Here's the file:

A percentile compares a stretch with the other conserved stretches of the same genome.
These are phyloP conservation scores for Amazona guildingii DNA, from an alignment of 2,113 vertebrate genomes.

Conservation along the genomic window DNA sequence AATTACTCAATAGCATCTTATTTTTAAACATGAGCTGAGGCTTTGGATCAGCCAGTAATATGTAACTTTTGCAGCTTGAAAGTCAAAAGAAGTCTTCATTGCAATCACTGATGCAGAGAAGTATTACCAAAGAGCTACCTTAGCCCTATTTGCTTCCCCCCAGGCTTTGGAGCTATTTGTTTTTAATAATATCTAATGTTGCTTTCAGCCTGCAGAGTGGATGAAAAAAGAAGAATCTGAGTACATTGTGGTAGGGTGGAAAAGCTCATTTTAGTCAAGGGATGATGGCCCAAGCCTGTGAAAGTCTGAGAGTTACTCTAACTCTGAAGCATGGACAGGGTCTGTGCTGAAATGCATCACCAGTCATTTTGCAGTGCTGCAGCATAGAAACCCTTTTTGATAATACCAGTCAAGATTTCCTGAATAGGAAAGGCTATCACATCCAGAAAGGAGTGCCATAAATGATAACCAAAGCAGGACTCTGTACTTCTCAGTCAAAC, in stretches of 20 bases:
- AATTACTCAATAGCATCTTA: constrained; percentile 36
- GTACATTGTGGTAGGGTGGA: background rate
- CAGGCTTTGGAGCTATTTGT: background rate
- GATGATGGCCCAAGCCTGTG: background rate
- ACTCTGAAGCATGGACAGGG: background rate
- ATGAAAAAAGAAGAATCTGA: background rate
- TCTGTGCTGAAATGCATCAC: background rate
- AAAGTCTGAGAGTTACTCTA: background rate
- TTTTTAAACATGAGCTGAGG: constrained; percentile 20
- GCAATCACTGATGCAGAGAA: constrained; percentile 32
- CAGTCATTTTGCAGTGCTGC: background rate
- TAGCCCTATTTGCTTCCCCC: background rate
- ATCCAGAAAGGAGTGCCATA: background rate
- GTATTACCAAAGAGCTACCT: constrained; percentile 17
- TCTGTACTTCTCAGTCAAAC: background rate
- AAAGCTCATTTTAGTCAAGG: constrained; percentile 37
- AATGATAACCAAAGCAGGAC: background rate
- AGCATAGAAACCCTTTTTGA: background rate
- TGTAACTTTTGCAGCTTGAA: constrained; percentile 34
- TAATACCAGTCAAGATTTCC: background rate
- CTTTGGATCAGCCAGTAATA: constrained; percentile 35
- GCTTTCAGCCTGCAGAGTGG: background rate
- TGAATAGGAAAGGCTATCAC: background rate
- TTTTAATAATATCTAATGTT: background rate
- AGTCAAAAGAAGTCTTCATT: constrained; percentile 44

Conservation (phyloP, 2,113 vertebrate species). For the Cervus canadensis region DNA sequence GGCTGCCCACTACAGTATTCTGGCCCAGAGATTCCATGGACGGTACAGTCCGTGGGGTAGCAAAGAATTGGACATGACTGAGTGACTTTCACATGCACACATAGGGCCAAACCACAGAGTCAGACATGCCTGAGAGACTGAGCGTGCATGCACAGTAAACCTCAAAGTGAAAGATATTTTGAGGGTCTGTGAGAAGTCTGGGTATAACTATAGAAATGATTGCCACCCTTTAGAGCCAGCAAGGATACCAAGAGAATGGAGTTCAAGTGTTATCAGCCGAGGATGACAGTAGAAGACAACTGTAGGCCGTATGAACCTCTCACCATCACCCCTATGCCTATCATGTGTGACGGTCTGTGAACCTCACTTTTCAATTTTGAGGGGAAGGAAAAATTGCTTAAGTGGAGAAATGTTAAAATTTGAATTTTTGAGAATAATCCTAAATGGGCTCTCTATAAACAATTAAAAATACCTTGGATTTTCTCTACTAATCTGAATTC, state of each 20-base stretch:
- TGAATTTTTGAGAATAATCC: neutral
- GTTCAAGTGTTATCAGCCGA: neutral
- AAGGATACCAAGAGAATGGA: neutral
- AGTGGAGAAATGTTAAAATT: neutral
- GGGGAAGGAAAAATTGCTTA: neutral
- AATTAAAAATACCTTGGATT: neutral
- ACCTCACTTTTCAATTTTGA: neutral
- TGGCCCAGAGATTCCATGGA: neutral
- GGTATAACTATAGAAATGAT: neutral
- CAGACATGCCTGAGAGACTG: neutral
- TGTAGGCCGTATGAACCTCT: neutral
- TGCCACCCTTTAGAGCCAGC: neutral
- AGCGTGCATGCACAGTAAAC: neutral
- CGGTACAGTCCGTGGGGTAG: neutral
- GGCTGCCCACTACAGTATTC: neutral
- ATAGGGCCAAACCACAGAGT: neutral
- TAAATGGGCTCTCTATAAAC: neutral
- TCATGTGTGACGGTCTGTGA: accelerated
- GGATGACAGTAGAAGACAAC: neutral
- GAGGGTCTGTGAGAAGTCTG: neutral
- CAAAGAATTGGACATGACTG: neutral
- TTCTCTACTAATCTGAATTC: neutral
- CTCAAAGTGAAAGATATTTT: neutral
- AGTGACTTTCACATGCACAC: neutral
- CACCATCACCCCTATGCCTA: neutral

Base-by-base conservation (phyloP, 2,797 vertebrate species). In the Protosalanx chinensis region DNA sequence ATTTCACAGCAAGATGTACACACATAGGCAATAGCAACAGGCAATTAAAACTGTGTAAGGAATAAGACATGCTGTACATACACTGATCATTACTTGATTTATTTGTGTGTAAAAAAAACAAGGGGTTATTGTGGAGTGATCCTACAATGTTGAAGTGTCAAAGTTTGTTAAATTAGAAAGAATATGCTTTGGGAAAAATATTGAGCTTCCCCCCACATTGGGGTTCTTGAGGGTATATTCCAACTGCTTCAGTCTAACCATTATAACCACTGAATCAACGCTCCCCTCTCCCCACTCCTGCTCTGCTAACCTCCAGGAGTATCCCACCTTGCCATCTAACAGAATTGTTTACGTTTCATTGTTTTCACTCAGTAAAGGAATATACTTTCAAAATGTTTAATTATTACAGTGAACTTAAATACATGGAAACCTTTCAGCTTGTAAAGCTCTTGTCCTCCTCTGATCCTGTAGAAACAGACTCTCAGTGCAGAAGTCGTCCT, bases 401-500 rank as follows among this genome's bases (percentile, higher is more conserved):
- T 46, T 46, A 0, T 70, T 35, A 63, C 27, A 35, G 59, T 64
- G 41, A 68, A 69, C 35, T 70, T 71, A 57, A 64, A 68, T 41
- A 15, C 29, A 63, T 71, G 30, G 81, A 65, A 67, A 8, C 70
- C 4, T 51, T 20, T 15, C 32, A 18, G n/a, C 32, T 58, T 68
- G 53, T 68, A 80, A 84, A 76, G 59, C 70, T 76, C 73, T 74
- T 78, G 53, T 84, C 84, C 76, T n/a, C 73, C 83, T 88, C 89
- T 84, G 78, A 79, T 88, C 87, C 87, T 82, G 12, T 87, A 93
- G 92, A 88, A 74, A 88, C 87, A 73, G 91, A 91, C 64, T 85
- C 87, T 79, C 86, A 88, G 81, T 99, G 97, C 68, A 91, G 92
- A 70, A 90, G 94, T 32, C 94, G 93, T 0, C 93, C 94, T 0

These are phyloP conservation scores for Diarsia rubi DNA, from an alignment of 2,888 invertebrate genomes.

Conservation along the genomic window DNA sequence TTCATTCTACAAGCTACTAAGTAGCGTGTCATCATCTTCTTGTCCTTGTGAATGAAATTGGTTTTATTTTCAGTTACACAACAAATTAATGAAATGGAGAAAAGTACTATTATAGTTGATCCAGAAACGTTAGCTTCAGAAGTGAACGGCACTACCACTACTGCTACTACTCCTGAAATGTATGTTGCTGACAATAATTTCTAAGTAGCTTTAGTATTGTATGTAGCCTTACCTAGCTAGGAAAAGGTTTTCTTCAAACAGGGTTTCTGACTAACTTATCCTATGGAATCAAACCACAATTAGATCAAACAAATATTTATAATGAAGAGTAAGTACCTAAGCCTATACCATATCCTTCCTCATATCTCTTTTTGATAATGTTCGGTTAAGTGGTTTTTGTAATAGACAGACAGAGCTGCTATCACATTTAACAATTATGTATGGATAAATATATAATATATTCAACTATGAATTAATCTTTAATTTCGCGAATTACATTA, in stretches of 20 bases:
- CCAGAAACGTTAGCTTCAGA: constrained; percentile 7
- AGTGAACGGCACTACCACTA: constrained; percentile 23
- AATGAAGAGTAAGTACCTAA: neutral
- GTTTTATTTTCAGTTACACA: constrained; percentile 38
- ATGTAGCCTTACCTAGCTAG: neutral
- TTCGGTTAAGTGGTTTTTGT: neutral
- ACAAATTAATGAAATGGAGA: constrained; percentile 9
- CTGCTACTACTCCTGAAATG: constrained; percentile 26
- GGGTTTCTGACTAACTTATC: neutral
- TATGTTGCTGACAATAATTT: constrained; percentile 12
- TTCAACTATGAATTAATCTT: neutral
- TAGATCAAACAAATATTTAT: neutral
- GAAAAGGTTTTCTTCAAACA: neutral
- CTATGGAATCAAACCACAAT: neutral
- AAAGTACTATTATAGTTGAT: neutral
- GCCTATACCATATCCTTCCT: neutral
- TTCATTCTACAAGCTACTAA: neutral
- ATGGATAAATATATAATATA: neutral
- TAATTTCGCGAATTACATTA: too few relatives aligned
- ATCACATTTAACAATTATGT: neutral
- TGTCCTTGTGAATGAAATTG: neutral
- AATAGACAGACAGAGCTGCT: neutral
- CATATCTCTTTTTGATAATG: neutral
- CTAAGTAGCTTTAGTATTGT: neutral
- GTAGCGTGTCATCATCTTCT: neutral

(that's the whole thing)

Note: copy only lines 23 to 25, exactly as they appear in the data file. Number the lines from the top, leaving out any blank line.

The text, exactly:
- TAATACCAGTCAAGATTTCC: background rate
- CTTTGGATCAGCCAGTAATA: constrained; percentile 35
- GCTTTCAGCCTGCAGAGTGG: background rate